American entrepreneur and founder, executive chairman and former president and CEO of Amazon Jeff Bezos arrives at the Los Angeles Premiere Of Amazon Prime Video's 'The Lord Of The Rings: The Rings Of Power' Season 1 held at The Culver Studios on August 15, 2022 in Culver City, Los Angeles, California, United States. (Photo by Xavier Collin/Image Press Agency)
Depositphotos Photo by imagepressagency

Democrats in Washington state have led several efforts to introduce what is popularly known as a billionaire tax. As per the proposed tax, individuals who reside in Washington would be subject to a wealth tax equal to 1% of their taxable worldwide wealth over $250 million.

The proposal to impose a new 1% wealth tax on billionaires failed to pass, but Democrats have vowed to continue trying to garner support for the bill.

In Washington, where Bezos was previously based, the Washington State Supreme Court upheld a 7% tax on capital gains above $250,000 earlier this year.

Passed by the 2021 Washington State Legislature, the Douglas County Superior Court ruled in March 2022 that the capital gains excise tax was unconstitutional and invalid. Washington State appealed the ruling, and with all legal challenges now settled, a 7% tax on any long-term capital gain in excess of $250,000 in a calendar year will be imposed.

Massachusetts Imposing “Millionaire Tax”

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Due to a change in the state constitution approved by voters, Massachusetts has a “millionaire tax.” Residents of the state with taxable incomes exceeding one million dollars must pay an additional 4% income tax to the Commonwealth.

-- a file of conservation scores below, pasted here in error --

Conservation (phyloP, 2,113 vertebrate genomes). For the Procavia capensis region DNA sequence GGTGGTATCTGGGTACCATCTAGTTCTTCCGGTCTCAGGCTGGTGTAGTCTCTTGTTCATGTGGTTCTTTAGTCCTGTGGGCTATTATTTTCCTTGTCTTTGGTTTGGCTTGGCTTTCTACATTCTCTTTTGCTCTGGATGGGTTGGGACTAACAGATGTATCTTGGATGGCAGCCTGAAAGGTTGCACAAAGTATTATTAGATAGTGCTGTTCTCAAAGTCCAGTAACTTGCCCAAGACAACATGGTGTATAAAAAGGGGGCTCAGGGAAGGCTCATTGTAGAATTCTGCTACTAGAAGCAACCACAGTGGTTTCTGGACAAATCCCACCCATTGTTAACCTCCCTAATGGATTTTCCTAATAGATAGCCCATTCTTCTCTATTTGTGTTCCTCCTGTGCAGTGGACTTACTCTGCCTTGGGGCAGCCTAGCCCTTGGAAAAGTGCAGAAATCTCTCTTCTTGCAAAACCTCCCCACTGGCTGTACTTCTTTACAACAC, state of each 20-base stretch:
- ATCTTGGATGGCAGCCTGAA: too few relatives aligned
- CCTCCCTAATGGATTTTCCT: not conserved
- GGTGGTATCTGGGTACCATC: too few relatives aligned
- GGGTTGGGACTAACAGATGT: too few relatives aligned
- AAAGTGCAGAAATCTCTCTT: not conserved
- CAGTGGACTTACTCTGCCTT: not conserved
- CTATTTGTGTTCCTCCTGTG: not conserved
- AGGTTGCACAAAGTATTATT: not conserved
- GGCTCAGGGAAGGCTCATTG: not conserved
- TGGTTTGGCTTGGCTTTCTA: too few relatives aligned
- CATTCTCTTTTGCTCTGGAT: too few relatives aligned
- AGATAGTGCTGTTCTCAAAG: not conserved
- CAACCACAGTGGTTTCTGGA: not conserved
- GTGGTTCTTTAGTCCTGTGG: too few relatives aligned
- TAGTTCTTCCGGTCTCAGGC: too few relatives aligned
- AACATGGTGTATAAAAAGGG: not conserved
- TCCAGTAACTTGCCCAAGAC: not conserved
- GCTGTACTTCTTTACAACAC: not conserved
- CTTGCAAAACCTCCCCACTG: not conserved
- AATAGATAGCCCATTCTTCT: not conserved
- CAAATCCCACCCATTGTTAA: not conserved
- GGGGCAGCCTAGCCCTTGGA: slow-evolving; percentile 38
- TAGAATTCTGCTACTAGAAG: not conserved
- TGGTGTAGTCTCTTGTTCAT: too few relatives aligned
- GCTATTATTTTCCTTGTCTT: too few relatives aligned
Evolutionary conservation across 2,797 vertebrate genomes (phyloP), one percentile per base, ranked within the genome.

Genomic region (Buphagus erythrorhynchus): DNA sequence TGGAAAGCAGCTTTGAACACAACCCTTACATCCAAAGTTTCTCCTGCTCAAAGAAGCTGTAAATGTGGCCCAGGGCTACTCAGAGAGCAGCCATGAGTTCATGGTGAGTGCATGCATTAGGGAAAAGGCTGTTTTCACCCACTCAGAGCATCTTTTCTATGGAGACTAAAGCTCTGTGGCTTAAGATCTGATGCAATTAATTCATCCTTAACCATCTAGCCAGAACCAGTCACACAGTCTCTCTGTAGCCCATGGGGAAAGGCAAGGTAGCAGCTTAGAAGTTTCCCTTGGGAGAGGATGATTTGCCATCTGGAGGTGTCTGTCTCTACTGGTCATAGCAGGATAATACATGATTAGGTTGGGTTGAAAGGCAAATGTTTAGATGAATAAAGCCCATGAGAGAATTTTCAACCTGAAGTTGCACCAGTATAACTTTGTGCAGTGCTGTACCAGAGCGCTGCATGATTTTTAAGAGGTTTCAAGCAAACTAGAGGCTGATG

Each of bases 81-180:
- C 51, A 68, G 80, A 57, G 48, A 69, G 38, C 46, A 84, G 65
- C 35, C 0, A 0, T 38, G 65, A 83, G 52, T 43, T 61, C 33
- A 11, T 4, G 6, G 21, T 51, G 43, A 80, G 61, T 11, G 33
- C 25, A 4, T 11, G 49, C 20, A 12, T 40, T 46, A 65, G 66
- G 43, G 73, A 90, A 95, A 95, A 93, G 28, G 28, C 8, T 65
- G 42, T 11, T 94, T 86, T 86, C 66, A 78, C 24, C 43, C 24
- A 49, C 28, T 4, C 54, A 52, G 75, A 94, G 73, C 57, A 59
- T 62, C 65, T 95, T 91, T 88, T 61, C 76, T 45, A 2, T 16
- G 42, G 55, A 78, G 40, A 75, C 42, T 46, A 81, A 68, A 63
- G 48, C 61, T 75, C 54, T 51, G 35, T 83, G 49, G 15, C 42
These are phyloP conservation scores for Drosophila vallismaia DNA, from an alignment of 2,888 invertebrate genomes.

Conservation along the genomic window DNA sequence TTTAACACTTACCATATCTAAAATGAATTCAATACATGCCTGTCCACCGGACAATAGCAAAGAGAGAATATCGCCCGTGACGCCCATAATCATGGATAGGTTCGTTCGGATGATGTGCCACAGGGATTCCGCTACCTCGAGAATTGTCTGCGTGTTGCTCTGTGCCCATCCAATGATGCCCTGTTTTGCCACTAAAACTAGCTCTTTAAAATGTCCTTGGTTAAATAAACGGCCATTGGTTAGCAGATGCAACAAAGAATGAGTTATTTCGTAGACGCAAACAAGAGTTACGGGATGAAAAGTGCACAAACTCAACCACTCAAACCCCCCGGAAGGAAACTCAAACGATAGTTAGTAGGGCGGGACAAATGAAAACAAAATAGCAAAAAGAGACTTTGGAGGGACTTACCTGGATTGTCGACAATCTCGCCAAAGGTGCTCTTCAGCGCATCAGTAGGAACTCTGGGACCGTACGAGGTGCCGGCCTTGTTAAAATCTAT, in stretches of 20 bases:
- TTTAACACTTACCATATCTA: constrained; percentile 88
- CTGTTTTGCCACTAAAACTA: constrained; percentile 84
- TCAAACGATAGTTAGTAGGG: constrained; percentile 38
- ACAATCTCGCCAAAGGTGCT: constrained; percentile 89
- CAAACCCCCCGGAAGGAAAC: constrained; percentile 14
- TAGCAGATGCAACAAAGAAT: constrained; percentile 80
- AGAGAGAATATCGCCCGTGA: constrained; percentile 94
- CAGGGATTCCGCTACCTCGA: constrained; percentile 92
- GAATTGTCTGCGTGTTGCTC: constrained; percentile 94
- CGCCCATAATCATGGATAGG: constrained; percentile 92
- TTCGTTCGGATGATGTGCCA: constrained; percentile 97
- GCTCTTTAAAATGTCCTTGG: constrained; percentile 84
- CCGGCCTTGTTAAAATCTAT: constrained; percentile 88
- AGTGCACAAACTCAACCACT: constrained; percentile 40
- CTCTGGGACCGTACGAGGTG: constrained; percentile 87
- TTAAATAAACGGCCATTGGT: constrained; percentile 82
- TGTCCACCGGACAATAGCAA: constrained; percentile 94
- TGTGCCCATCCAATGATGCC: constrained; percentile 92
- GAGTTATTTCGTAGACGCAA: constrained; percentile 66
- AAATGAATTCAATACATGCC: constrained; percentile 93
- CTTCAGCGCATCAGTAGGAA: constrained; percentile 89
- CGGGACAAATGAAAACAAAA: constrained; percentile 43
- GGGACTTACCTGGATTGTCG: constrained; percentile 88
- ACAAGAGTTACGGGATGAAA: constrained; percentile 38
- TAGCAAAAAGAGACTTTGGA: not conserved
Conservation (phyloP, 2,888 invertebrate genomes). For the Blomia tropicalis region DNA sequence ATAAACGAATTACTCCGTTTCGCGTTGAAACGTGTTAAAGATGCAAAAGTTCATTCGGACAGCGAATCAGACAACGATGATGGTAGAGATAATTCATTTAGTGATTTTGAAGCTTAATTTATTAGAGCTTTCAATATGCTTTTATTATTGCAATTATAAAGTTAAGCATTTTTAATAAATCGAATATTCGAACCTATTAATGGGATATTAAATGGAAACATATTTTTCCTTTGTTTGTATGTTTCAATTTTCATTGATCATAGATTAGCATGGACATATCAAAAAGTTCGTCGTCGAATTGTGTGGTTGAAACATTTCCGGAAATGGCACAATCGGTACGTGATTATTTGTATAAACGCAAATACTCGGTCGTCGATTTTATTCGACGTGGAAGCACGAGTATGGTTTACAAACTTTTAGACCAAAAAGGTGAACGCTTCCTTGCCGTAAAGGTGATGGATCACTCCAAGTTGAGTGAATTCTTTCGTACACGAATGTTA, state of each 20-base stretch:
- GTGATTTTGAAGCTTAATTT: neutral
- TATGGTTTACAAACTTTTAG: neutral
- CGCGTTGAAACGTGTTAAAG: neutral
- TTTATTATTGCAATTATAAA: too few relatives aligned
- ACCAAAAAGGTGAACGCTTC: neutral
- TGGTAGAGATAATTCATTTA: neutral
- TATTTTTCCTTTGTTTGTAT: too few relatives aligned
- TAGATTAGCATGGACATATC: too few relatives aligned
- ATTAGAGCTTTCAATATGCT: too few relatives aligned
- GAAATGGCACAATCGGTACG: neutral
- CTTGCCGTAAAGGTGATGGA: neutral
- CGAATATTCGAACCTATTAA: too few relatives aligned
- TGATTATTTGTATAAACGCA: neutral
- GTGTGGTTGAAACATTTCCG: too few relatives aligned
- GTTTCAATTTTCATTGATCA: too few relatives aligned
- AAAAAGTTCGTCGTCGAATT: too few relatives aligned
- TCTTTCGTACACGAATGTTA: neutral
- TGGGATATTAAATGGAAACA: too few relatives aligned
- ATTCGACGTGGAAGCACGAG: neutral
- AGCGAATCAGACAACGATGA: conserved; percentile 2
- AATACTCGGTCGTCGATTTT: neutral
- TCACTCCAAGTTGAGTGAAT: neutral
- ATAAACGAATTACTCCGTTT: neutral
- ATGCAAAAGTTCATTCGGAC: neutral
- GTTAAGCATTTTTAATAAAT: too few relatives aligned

Hawaii Considering Wealth Asset Tax

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Hawaii’s proposed Wealth Asset Tax would apply to taxpayers with over $20 million in assets in the state. The proposed tax would be 1% of net worth per year.

Should Non-California Residents Care About The Wealth and Exit Tax

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Although California laws don’t impact individuals if they don’t reside in California or have investments there, it’s worth noting that nine other states are considering similar proposals, and a federal exit tax has already been enacted into law.

History has shown that trends originating in California often extend nationwide. Take, for instance, the “Gig Worker Bill,” California Assembly Bill 5, which not only reshaped employment dynamics within the state but also served as a model for similar legislation in other states and at the federal level.

Wealth Tax Proposal at Federal Level

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Joe Biden aims to implement a minimum 25% tax on all Americans possessing assets exceeding $100 million.

Biden’s plans lack specific details, but experts suggest that reaching a minimum 25% tax rate would likely involve taxing unrealized gains—profits from asset value increases that haven’t been realized through asset sales. Currently, unrealized gains remain untaxed until the asset is sold at a profit.

Dubbed the “billionaire tax,” this proposal would affect the wealthiest 10,700 Americans and potentially generate an estimated $400 billion in revenue over a decade.

However, this revenue would barely make a dent in the national debt, which is increasing by $1 trillion every 100 days.